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Review: The Illusionists by Rosie Thomas

The Illusionists
by Rosie Thomas


In Victorian London, Devil Wix dreams of one day owning a theater in which he can star. When he discovers the talented Carlo Bonomi, a dwarf whose skill with magic and illusion is unparalleled, he sets in motion a daring plan to catapult himself to success and fame. At his side is the lovely Eliza, an independent young woman working as an artist's model. The passion between Devil and Eliza crackles, but the clever young woman always puts the business first. With the aid of an exceptionally gifted sculptor and an engineer obsessed with automata, their theater troupe should be unstoppable. But death stalks the dark streets that surround their theater, and vengeful rivals and ghosts from Devil's troubled past threaten to derail their best efforts.

I wanted to like this book – who can resist the rich atmosphere of Victorian London, especially with the added mystique of magicians? But The Illusionists suffers from an uneven pacing that proves increasingly frustrating as the book chugs on. The story has such a mishmash of themes. It wants to be a murder mystery (but the clues are telegraphed so blatantly that there's no mystery at all) and a bodice-ripping romance novel, a tale of a self-made man defeating his demons and a plucky young woman surviving incredible odds in a patriarchal society. For long stretches of the narrative, not much happens in the way of plot. Even jumping the novel ahead by weeks or months does little to help these slower segments. Then, the story will suddenly kickstart a new plot thread or theme that briefly revives the book until the plot thread once again grows sluggish or is outright abandoned.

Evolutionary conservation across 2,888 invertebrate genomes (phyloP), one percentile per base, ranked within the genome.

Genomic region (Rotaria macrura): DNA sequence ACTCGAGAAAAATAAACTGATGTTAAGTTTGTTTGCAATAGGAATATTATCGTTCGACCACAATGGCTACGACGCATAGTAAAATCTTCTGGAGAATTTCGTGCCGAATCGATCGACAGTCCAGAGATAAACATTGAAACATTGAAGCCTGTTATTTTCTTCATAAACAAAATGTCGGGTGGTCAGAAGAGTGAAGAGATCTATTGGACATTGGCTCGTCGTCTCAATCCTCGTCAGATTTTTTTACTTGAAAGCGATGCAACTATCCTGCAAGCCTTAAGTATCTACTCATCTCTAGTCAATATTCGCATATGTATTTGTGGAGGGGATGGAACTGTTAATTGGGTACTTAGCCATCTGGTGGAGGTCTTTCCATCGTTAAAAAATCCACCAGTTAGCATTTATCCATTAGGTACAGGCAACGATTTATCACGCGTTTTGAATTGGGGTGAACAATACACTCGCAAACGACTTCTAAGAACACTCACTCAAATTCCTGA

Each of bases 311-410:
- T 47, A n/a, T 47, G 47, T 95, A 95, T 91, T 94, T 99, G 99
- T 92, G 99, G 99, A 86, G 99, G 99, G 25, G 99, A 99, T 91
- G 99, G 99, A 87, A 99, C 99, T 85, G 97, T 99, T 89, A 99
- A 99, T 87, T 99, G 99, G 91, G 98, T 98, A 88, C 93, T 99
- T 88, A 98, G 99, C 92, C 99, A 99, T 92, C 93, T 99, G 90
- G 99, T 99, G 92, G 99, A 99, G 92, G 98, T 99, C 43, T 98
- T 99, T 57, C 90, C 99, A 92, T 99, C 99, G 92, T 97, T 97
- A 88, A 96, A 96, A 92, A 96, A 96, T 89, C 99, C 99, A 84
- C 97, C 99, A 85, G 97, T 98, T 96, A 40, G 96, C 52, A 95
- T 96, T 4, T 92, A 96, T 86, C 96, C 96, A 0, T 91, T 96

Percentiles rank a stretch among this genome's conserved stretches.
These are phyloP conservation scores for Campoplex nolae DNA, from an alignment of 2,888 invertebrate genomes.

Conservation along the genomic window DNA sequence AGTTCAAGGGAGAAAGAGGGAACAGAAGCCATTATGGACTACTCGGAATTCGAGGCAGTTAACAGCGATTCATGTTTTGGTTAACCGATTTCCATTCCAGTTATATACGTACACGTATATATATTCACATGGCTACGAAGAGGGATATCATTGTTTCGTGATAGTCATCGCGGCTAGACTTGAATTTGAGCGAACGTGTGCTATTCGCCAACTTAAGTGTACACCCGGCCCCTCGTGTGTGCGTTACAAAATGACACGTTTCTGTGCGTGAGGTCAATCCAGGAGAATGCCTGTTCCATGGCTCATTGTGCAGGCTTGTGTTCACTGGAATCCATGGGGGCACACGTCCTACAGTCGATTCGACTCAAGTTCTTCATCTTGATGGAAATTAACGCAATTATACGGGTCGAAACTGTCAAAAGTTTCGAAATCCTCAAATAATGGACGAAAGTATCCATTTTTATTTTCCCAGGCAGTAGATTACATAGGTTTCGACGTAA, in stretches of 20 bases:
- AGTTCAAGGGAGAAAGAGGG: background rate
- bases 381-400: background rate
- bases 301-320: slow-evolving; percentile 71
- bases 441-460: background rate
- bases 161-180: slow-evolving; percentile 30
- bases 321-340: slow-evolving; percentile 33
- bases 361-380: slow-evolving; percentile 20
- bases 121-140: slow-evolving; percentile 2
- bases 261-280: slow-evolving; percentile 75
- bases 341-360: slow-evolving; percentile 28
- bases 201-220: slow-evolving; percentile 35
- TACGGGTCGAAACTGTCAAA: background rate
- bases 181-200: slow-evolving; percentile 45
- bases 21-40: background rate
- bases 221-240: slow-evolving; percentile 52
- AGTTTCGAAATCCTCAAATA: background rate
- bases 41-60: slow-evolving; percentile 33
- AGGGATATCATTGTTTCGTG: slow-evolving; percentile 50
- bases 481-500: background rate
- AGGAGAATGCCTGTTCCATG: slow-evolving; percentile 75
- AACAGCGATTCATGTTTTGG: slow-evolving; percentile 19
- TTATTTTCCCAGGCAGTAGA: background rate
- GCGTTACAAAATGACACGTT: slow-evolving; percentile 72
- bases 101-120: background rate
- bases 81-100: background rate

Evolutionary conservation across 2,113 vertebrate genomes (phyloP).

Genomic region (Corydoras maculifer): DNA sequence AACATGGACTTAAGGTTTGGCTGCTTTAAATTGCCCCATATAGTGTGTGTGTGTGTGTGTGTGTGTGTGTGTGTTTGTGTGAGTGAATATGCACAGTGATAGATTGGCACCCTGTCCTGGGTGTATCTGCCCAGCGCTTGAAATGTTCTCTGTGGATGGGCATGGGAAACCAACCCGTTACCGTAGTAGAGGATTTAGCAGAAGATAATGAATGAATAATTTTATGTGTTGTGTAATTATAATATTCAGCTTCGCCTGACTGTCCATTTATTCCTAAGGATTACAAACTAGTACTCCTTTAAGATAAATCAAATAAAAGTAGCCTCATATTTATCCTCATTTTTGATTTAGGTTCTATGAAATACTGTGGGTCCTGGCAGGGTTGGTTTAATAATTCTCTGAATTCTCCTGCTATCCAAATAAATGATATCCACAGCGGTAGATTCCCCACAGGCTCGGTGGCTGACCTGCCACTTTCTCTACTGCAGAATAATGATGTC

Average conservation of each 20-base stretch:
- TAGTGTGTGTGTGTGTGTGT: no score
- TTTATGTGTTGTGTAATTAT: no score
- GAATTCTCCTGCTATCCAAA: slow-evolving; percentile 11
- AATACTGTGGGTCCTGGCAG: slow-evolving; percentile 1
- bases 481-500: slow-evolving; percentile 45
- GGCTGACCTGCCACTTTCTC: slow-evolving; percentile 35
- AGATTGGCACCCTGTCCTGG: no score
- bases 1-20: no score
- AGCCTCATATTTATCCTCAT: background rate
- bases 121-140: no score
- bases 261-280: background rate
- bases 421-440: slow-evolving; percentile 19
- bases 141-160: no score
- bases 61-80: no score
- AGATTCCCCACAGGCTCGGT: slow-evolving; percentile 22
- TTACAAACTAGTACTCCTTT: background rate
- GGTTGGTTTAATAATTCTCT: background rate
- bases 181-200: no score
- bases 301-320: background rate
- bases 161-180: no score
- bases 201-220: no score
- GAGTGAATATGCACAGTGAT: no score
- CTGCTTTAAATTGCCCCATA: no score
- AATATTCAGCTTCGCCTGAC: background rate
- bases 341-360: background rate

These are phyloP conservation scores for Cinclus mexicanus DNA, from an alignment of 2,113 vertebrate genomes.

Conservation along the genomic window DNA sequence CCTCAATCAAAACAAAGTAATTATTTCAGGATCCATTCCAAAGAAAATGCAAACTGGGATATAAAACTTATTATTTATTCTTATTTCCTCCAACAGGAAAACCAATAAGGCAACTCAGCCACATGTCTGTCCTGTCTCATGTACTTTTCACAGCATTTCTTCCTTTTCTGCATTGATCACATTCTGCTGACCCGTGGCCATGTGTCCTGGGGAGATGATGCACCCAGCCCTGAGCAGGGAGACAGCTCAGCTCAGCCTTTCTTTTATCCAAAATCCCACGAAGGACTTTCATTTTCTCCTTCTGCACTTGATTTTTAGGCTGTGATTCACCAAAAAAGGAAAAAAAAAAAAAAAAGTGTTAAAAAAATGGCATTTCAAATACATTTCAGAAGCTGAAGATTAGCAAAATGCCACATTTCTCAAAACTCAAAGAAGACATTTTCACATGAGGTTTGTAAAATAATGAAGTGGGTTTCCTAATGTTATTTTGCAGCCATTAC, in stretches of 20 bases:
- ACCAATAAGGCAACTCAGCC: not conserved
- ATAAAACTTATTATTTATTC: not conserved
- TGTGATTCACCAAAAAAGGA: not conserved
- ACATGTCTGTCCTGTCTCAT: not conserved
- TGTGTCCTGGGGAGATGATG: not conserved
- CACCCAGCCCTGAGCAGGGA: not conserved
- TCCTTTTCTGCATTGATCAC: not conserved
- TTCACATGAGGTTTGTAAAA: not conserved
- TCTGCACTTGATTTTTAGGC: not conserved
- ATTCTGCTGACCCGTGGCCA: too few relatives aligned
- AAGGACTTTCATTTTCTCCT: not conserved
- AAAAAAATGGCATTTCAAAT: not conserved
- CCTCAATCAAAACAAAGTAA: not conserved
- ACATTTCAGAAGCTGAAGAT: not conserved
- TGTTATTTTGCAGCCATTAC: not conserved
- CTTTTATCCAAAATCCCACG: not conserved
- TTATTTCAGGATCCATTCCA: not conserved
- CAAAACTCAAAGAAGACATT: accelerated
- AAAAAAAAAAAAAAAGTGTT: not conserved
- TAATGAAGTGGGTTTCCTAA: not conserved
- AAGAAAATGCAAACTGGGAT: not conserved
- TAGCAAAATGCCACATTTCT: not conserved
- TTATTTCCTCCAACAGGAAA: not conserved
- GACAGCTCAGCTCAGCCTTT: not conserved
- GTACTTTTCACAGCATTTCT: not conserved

The Illusionists reaches its climax and a suitable end point...and just keeps going for another hundred pages or so. I can't help but wish an editor had judiciously intervened and cut down this extraneous content. It would have done much to tighten the story and preserve the tension.


3 out of 5 stars


To read more about The Illusionists, buy it or add it to your wishlist click here.





Peeking into the archives...today in:
2014: The Canterbury Tales adapted by Seymour Chwast
2013: Utah Shakespeare Festival: The Tempest
2012: Twain's Feast by Andrew Beahrs
2011: Balzac and the Little Chinese Seamstress by Dai Sijie
2010: Dracula in Love by Karen Essex
2009: Giveaway #10: The White Queen by Philippa Gregory
2008: Neil Gaiman Giveaway Winners
Tags: ***, 19th century, 2014, arc, england, fiction, historical fiction, london, magic, magicians, r2015, romance, theatre, victorian
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